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The Sanpete Messenger

Doug Willden crowned King Cowboy

Elizabeth Smith / Messenger Photo
The newly honored King Cowboy, Doug Willden (left), shakes hands with Sanpete County Cattlemen’s Association President Russell Faatz.

By Elizabeth Smith

MANTI—After a year of waiting, the Sanpete County Cattlemen’s Association was finally able to crown Doug Willden of Mayfield as its latest King Cowboy.

Due to COVID-19, the group postponed their annual banquet, which is usually held in March. Nevertheless, President Russell Faatz decided to recognize Willden, who was supposed to have been given the honor last year.

“We wanted to give him the recognition he deserves,” Faatz said.

The cattlemen and their families gathered at the Sanpete County Fairgrounds Pavilion in Manti on June 17 to grill burgers and hotdogs and finally be back together.

Gerald Douglas Willden, 70, was born in the Gunnison Valley, has a long history with farming, ranching, and involvement in the Mayfield and Sanpete County community. Though he attended school in Sparks, Nev., Willden spent the summers of his teenage years working on different ranches in Utah.

From 1963-1966, he spent his summers with his grandparents, Ken and Orpha Whitlock, and uncle, Glen Whitlock, working with the cattle on the family farm in Mayfield. For a couple summers after that, Willden worked in western Utah on the Wah Wah ranch for Winch Livestock.  He attended the University of Nevada, Reno for one year.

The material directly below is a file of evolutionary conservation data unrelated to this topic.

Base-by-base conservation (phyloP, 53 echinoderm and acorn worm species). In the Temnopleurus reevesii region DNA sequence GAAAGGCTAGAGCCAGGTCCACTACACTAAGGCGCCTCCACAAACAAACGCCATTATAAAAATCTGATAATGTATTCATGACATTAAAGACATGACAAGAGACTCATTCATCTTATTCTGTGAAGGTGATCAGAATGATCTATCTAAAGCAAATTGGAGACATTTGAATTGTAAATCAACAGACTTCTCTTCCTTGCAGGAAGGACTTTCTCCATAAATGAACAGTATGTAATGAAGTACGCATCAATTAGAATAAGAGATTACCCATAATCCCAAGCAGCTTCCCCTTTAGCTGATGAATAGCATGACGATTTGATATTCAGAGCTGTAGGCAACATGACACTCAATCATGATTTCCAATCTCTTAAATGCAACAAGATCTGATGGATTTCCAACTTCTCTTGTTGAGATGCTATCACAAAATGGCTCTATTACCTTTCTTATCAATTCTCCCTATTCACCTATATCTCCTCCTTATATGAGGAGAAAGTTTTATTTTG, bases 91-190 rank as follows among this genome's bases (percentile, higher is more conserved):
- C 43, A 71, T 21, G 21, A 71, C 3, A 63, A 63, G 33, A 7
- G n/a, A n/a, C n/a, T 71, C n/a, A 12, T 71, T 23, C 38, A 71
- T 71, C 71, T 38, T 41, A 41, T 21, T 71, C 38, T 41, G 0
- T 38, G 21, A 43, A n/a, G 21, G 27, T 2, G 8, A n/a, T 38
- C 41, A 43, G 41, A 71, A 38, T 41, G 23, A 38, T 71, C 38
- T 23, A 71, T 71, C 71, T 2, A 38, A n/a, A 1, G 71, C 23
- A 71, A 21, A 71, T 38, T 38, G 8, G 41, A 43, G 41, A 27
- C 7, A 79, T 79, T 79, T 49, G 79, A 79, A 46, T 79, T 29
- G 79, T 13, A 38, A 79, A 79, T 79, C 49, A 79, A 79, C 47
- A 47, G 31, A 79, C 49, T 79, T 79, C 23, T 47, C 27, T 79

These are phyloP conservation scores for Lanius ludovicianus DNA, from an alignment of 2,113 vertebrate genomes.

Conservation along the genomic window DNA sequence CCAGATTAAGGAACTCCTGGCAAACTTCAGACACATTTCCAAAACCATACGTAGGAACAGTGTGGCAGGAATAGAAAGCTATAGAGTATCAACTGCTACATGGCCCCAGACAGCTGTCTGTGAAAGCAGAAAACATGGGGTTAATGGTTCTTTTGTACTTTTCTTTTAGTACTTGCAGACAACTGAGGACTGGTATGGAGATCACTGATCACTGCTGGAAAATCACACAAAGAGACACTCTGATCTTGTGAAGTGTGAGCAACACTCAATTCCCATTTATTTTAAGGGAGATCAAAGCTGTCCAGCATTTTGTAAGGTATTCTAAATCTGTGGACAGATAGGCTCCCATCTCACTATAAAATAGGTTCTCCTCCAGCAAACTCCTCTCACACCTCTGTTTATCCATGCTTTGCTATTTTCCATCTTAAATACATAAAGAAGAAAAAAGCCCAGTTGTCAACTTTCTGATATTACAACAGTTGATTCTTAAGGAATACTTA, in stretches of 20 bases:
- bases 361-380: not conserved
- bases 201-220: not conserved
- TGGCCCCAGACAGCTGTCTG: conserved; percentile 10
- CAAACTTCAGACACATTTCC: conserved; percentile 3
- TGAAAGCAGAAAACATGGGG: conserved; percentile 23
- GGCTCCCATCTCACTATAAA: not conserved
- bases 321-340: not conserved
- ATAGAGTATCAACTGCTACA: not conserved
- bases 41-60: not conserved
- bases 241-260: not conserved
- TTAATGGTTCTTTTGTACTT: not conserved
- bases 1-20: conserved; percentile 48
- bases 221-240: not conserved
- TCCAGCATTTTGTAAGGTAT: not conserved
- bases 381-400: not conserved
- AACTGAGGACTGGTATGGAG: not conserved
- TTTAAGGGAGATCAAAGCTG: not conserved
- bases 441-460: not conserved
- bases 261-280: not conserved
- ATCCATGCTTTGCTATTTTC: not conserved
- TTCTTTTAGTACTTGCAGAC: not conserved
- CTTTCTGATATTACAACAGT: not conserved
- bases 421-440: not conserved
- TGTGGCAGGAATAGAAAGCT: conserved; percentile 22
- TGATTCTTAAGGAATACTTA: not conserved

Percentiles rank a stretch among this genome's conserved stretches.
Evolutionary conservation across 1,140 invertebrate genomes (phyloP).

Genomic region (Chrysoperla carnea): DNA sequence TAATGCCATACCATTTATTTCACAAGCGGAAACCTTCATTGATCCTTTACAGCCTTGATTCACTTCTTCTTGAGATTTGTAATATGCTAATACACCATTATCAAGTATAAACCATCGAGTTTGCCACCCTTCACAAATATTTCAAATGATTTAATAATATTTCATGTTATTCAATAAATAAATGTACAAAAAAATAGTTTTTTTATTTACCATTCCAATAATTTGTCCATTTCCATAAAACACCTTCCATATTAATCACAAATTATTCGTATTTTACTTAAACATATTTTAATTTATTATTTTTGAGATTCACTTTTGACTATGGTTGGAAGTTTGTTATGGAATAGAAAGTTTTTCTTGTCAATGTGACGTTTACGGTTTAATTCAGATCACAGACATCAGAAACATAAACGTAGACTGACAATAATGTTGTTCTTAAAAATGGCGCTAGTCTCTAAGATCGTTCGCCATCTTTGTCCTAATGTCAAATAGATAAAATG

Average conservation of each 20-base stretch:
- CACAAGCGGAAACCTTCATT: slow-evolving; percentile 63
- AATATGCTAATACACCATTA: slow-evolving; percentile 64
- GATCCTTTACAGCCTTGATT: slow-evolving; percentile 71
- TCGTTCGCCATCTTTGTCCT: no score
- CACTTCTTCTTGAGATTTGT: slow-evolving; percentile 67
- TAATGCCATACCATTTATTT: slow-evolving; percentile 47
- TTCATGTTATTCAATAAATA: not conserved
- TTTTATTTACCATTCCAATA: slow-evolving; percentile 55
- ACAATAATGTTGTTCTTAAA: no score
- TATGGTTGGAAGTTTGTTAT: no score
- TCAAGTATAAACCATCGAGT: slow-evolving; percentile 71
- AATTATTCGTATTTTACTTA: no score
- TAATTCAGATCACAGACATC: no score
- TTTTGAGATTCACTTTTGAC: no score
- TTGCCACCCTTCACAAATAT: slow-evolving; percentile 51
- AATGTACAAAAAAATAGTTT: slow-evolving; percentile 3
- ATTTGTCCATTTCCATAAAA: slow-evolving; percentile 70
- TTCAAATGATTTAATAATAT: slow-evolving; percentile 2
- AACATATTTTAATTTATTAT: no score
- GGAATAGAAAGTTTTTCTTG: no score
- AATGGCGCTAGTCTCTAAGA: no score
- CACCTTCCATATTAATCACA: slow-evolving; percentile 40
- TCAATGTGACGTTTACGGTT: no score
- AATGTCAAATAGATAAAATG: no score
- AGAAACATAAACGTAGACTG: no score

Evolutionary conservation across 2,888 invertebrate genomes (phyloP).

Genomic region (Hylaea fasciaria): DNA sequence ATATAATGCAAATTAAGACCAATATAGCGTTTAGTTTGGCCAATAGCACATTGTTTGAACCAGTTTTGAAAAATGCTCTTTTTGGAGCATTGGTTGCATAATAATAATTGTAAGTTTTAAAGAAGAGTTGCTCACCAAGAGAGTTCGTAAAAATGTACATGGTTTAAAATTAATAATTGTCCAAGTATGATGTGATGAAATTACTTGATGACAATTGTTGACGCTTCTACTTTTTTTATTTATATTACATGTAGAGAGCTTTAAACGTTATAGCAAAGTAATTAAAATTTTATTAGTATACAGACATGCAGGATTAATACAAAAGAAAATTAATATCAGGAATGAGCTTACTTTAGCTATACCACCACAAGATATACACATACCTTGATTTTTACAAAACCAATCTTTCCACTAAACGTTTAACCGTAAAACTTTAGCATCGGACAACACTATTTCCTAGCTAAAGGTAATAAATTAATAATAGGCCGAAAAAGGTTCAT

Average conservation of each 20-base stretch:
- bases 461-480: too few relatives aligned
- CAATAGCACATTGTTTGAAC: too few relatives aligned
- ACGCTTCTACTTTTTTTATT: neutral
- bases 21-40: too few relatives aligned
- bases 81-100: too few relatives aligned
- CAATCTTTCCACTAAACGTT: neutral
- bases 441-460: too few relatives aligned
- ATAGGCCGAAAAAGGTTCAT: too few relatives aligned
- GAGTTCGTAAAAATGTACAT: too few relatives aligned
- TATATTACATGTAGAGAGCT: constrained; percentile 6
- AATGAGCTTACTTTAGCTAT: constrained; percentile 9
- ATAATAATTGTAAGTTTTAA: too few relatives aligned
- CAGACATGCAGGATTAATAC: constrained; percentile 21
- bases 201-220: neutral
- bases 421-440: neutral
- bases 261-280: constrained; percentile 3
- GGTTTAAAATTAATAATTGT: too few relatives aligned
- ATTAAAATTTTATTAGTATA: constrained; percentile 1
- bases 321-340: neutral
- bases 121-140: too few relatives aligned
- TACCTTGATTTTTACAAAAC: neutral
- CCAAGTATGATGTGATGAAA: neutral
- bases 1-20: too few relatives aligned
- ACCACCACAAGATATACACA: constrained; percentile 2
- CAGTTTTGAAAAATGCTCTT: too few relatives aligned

In 1973, Willden’s grandparents inquired about his interest in taking over the family farm in Mayfield.  He has run the farm for the past 48 years. 

“It was a dream to come back to Mayfield,” Willden said. And his love for the town is evident through the work he has done and continues to do in the town and the Gunnison Valley.  Willden has served as the Mayfield-Gunnison Cattle Association president for about 20 years and is a nine-year member of the Sanpete County advisory board for the U.S. Farmers Home Administration.

Willden served as the president of Mayfield Irrigation Company for three years. He played a role in the installation of the gravity flow irrigation system in the town. He has been on the company’s board and served as the water master for 30 years. 

Willden has always been a man that seeks to serve others, said his son, G.J. Willden at the banquet. He spent 24 years with the town’s Young Men’s/Scouting program and was recognized for his service with the Silver Beaver Award, one of scouting’s highest honors. 

He worked with Gunnison Stake Young Men’s presidency for three years, and was a member of the Centerfield Community Care Center High Priests for four years. Willden currently serves as a member of the Sanpete Pantry Board of Directors. 

His hard work in the community is testament to his hard work on his farm.  He works from dawn until dusk, doing tasks on the farm.  He finds joy in the small wonders of the farm, like sun rises on calm mornings, helping newborn calves take their first steps and herding cattle on horseback. Currently, Willden takes care of 350 acres of farmland and a herd of 160 mother cows.

Willden’s family came out in full force to support his accomplishment. When he isn’t working or serving the community, he loves to spend time with his three children and 10 grandchildren.

Willden said he was “blessed” to be able to be in the once place he wanted to live working an occupation he loved.  

Lit by the glow of the summer sunset, the group enjoyed a live musician and chatted about the missing year. They even joked about Willden’s legacy as a two-year King Cowboy. 

“I guess you could call him the COVID Cowboy,” G.J. Willden said.

Though the turnout was lighter than in past years, many were happy to finally be able to join together again.  

“All dreams occasionally have nightmares, and this year is a nightmare,” Willden said, “but it will pass.”